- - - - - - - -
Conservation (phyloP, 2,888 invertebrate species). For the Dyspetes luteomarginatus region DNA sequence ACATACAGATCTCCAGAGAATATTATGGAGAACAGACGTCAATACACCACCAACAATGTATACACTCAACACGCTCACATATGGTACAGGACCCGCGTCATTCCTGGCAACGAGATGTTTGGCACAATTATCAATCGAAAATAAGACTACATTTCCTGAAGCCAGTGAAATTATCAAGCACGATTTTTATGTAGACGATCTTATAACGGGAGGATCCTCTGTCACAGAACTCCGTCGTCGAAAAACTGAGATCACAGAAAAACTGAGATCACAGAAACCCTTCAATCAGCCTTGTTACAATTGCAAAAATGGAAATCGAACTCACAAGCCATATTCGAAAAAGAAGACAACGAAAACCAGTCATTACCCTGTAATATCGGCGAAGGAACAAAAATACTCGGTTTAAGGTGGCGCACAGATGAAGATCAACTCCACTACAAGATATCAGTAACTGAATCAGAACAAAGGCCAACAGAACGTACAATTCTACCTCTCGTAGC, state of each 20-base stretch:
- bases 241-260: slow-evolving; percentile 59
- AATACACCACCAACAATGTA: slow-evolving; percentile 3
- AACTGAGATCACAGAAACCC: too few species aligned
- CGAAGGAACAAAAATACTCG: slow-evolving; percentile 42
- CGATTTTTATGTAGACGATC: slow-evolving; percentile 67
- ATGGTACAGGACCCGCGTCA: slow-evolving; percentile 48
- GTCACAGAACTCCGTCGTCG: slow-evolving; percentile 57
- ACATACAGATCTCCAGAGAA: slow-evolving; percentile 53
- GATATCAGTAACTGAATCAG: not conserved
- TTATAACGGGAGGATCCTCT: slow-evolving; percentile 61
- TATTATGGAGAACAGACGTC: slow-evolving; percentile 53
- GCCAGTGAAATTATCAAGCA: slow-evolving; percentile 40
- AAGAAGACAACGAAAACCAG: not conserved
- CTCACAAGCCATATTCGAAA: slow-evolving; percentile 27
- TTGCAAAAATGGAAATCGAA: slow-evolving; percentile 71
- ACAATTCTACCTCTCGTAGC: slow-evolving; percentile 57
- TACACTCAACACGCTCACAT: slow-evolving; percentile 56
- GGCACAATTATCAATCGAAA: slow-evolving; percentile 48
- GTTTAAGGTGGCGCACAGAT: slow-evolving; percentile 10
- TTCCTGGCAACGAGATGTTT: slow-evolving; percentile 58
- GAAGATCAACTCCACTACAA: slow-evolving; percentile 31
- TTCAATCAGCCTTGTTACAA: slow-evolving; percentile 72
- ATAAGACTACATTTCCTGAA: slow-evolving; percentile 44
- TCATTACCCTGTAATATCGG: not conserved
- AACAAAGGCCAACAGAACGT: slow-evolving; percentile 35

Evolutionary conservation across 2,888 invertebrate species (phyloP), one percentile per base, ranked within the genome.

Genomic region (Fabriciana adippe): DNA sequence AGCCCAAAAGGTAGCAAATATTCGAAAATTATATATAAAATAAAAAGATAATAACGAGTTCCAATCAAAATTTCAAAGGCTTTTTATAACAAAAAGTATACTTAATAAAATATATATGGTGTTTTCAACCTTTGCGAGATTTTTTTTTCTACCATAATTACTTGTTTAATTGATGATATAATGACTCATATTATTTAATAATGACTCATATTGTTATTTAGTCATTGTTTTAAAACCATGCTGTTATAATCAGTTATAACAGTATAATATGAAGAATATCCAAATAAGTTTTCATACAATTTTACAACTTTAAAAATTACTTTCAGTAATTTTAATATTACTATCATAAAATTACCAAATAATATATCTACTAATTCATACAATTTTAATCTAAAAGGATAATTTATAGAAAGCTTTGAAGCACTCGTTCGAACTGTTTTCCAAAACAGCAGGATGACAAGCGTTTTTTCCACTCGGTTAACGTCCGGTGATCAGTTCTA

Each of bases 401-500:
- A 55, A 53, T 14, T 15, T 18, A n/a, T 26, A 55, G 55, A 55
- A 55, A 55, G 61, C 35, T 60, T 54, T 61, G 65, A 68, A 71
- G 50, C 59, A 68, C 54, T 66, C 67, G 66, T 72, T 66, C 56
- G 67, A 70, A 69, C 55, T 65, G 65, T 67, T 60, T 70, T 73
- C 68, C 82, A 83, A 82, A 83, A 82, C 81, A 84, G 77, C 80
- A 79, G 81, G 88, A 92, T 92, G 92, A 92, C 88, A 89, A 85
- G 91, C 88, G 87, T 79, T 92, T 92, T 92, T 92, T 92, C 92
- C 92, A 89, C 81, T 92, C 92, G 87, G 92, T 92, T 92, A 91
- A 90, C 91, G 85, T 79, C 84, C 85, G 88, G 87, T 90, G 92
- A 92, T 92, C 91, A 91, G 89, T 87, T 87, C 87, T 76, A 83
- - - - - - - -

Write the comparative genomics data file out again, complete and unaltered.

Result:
Conservation (phyloP, 2,888 invertebrate species). For the Dyspetes luteomarginatus region DNA sequence ACATACAGATCTCCAGAGAATATTATGGAGAACAGACGTCAATACACCACCAACAATGTATACACTCAACACGCTCACATATGGTACAGGACCCGCGTCATTCCTGGCAACGAGATGTTTGGCACAATTATCAATCGAAAATAAGACTACATTTCCTGAAGCCAGTGAAATTATCAAGCACGATTTTTATGTAGACGATCTTATAACGGGAGGATCCTCTGTCACAGAACTCCGTCGTCGAAAAACTGAGATCACAGAAAAACTGAGATCACAGAAACCCTTCAATCAGCCTTGTTACAATTGCAAAAATGGAAATCGAACTCACAAGCCATATTCGAAAAAGAAGACAACGAAAACCAGTCATTACCCTGTAATATCGGCGAAGGAACAAAAATACTCGGTTTAAGGTGGCGCACAGATGAAGATCAACTCCACTACAAGATATCAGTAACTGAATCAGAACAAAGGCCAACAGAACGTACAATTCTACCTCTCGTAGC, state of each 20-base stretch:
- bases 241-260: slow-evolving; percentile 59
- AATACACCACCAACAATGTA: slow-evolving; percentile 3
- AACTGAGATCACAGAAACCC: too few species aligned
- CGAAGGAACAAAAATACTCG: slow-evolving; percentile 42
- CGATTTTTATGTAGACGATC: slow-evolving; percentile 67
- ATGGTACAGGACCCGCGTCA: slow-evolving; percentile 48
- GTCACAGAACTCCGTCGTCG: slow-evolving; percentile 57
- ACATACAGATCTCCAGAGAA: slow-evolving; percentile 53
- GATATCAGTAACTGAATCAG: not conserved
- TTATAACGGGAGGATCCTCT: slow-evolving; percentile 61
- TATTATGGAGAACAGACGTC: slow-evolving; percentile 53
- GCCAGTGAAATTATCAAGCA: slow-evolving; percentile 40
- AAGAAGACAACGAAAACCAG: not conserved
- CTCACAAGCCATATTCGAAA: slow-evolving; percentile 27
- TTGCAAAAATGGAAATCGAA: slow-evolving; percentile 71
- ACAATTCTACCTCTCGTAGC: slow-evolving; percentile 57
- TACACTCAACACGCTCACAT: slow-evolving; percentile 56
- GGCACAATTATCAATCGAAA: slow-evolving; percentile 48
- GTTTAAGGTGGCGCACAGAT: slow-evolving; percentile 10
- TTCCTGGCAACGAGATGTTT: slow-evolving; percentile 58
- GAAGATCAACTCCACTACAA: slow-evolving; percentile 31
- TTCAATCAGCCTTGTTACAA: slow-evolving; percentile 72
- ATAAGACTACATTTCCTGAA: slow-evolving; percentile 44
- TCATTACCCTGTAATATCGG: not conserved
- AACAAAGGCCAACAGAACGT: slow-evolving; percentile 35

Evolutionary conservation across 2,888 invertebrate species (phyloP), one percentile per base, ranked within the genome.

Genomic region (Fabriciana adippe): DNA sequence AGCCCAAAAGGTAGCAAATATTCGAAAATTATATATAAAATAAAAAGATAATAACGAGTTCCAATCAAAATTTCAAAGGCTTTTTATAACAAAAAGTATACTTAATAAAATATATATGGTGTTTTCAACCTTTGCGAGATTTTTTTTTCTACCATAATTACTTGTTTAATTGATGATATAATGACTCATATTATTTAATAATGACTCATATTGTTATTTAGTCATTGTTTTAAAACCATGCTGTTATAATCAGTTATAACAGTATAATATGAAGAATATCCAAATAAGTTTTCATACAATTTTACAACTTTAAAAATTACTTTCAGTAATTTTAATATTACTATCATAAAATTACCAAATAATATATCTACTAATTCATACAATTTTAATCTAAAAGGATAATTTATAGAAAGCTTTGAAGCACTCGTTCGAACTGTTTTCCAAAACAGCAGGATGACAAGCGTTTTTTCCACTCGGTTAACGTCCGGTGATCAGTTCTA

Each of bases 401-500:
- A 55, A 53, T 14, T 15, T 18, A n/a, T 26, A 55, G 55, A 55
- A 55, A 55, G 61, C 35, T 60, T 54, T 61, G 65, A 68, A 71
- G 50, C 59, A 68, C 54, T 66, C 67, G 66, T 72, T 66, C 56
- G 67, A 70, A 69, C 55, T 65, G 65, T 67, T 60, T 70, T 73
- C 68, C 82, A 83, A 82, A 83, A 82, C 81, A 84, G 77, C 80
- A 79, G 81, G 88, A 92, T 92, G 92, A 92, C 88, A 89, A 85
- G 91, C 88, G 87, T 79, T 92, T 92, T 92, T 92, T 92, C 92
- C 92, A 89, C 81, T 92, C 92, G 87, G 92, T 92, T 92, A 91
- A 90, C 91, G 85, T 79, C 84, C 85, G 88, G 87, T 90, G 92
- A 92, T 92, C 91, A 91, G 89, T 87, T 87, C 87, T 76, A 83